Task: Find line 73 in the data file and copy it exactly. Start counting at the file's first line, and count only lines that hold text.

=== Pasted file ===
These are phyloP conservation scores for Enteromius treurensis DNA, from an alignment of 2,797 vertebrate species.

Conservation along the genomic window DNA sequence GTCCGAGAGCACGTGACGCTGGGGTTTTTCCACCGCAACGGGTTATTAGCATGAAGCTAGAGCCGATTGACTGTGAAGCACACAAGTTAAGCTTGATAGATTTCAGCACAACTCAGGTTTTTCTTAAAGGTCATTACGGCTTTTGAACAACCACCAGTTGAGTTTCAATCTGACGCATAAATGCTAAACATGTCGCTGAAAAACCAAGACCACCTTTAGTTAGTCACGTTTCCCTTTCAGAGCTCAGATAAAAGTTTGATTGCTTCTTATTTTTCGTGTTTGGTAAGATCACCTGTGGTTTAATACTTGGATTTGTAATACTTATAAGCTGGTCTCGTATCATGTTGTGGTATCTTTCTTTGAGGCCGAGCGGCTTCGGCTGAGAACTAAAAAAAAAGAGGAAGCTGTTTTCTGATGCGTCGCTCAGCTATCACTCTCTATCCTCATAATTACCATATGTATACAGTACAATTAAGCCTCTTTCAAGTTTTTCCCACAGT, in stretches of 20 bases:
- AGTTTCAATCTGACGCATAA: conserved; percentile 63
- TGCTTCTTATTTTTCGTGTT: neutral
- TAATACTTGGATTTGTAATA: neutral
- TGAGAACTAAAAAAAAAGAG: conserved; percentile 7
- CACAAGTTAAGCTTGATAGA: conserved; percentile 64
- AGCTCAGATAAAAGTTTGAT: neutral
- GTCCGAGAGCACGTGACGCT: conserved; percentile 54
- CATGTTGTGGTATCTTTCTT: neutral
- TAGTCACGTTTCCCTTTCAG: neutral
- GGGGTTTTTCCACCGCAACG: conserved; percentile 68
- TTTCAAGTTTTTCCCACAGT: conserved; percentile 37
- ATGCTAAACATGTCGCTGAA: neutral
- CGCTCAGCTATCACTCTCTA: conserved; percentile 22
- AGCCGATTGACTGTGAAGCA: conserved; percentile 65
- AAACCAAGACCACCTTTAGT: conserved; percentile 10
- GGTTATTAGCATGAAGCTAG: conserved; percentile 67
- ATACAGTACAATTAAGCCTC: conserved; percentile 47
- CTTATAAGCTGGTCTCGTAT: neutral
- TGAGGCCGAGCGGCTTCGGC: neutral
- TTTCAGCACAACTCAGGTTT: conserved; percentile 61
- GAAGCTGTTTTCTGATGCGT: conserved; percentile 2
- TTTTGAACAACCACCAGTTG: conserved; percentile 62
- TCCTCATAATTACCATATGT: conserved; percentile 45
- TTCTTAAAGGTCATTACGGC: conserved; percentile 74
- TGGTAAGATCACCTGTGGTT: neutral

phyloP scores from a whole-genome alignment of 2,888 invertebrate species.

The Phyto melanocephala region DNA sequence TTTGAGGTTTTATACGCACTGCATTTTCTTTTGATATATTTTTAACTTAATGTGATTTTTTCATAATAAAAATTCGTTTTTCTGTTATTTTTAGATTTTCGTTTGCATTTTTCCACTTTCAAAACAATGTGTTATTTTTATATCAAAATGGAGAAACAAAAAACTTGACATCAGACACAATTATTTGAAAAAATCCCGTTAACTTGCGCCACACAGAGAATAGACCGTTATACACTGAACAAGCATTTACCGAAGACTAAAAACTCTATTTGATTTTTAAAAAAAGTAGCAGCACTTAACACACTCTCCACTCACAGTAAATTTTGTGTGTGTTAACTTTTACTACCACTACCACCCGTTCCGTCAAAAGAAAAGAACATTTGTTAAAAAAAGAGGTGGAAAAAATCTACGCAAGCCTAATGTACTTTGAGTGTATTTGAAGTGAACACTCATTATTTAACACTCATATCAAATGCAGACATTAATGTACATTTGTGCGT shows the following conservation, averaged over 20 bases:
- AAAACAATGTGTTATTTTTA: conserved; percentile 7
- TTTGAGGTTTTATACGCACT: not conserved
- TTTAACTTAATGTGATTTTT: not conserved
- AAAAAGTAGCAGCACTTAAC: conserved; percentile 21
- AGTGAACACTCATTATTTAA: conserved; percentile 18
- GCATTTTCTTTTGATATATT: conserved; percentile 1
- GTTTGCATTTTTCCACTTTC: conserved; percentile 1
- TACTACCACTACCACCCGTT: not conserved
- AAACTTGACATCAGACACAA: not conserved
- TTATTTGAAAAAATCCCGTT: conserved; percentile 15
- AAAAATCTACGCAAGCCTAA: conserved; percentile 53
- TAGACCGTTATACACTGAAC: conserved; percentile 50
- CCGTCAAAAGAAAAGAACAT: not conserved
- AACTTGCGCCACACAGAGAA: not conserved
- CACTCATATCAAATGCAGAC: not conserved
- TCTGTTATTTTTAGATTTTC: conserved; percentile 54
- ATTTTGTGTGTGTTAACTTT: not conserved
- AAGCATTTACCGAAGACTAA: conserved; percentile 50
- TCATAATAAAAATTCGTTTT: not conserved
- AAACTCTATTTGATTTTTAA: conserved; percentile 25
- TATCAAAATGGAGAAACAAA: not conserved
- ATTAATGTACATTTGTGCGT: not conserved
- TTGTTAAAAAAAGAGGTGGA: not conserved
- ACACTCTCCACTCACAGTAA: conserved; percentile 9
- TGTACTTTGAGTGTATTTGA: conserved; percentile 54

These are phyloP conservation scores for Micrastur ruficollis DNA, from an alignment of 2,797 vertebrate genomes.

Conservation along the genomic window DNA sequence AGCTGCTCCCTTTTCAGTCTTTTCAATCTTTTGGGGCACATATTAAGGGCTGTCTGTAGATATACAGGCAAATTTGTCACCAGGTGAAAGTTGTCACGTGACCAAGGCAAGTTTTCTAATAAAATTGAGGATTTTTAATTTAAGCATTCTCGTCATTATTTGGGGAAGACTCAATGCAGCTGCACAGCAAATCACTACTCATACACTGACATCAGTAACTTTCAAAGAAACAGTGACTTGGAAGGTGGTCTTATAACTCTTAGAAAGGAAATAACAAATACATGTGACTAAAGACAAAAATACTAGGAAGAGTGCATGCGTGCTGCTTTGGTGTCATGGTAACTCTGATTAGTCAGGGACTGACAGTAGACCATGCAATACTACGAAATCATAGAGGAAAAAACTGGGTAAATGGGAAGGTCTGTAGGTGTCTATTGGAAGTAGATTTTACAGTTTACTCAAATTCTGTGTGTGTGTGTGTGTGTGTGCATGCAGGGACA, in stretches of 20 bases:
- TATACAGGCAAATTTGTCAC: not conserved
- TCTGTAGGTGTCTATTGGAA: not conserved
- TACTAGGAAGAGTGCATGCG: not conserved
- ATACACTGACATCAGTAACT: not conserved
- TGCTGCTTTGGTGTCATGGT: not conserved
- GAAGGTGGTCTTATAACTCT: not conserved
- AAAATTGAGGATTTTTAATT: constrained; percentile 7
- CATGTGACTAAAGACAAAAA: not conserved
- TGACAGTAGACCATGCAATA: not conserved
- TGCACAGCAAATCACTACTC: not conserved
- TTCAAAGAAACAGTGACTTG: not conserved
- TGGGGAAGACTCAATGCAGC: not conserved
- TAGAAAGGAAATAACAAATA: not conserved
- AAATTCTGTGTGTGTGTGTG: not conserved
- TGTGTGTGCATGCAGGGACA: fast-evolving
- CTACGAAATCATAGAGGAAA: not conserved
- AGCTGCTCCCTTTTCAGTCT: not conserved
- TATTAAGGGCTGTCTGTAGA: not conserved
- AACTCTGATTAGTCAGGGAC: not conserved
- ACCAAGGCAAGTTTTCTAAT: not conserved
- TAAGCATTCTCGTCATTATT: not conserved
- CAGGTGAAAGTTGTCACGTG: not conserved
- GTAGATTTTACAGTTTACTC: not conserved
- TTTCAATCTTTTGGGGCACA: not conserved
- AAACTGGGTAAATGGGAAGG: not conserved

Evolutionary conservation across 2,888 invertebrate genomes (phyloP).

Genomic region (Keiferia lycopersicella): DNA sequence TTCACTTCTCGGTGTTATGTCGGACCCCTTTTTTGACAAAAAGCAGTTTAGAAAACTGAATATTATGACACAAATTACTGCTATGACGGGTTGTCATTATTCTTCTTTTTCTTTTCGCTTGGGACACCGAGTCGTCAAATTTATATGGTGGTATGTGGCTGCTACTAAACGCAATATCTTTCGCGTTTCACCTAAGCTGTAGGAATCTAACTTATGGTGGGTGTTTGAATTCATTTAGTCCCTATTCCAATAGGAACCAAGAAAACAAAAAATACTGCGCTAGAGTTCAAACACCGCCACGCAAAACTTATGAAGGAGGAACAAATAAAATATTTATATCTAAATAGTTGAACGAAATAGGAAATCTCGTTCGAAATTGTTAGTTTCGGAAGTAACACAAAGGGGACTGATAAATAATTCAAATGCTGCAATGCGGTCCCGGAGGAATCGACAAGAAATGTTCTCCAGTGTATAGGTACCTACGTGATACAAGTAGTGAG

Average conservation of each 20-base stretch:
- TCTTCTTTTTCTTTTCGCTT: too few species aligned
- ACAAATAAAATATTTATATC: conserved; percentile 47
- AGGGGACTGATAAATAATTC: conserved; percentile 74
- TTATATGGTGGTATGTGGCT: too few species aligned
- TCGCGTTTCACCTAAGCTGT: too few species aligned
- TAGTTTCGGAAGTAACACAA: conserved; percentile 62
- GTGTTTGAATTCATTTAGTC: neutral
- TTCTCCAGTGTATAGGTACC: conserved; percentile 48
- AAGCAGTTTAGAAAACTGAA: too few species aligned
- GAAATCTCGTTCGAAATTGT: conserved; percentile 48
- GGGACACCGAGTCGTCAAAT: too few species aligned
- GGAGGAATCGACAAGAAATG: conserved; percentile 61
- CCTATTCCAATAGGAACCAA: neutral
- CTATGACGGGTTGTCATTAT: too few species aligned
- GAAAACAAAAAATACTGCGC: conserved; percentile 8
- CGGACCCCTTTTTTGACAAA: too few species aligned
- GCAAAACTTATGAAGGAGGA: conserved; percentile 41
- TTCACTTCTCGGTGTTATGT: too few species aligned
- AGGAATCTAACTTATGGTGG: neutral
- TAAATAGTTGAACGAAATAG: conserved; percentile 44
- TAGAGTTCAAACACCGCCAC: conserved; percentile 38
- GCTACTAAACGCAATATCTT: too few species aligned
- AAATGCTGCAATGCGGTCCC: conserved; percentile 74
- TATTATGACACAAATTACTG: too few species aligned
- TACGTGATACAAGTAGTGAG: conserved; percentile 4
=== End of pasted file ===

- AGCTGCTCCCTTTTCAGTCT: not conserved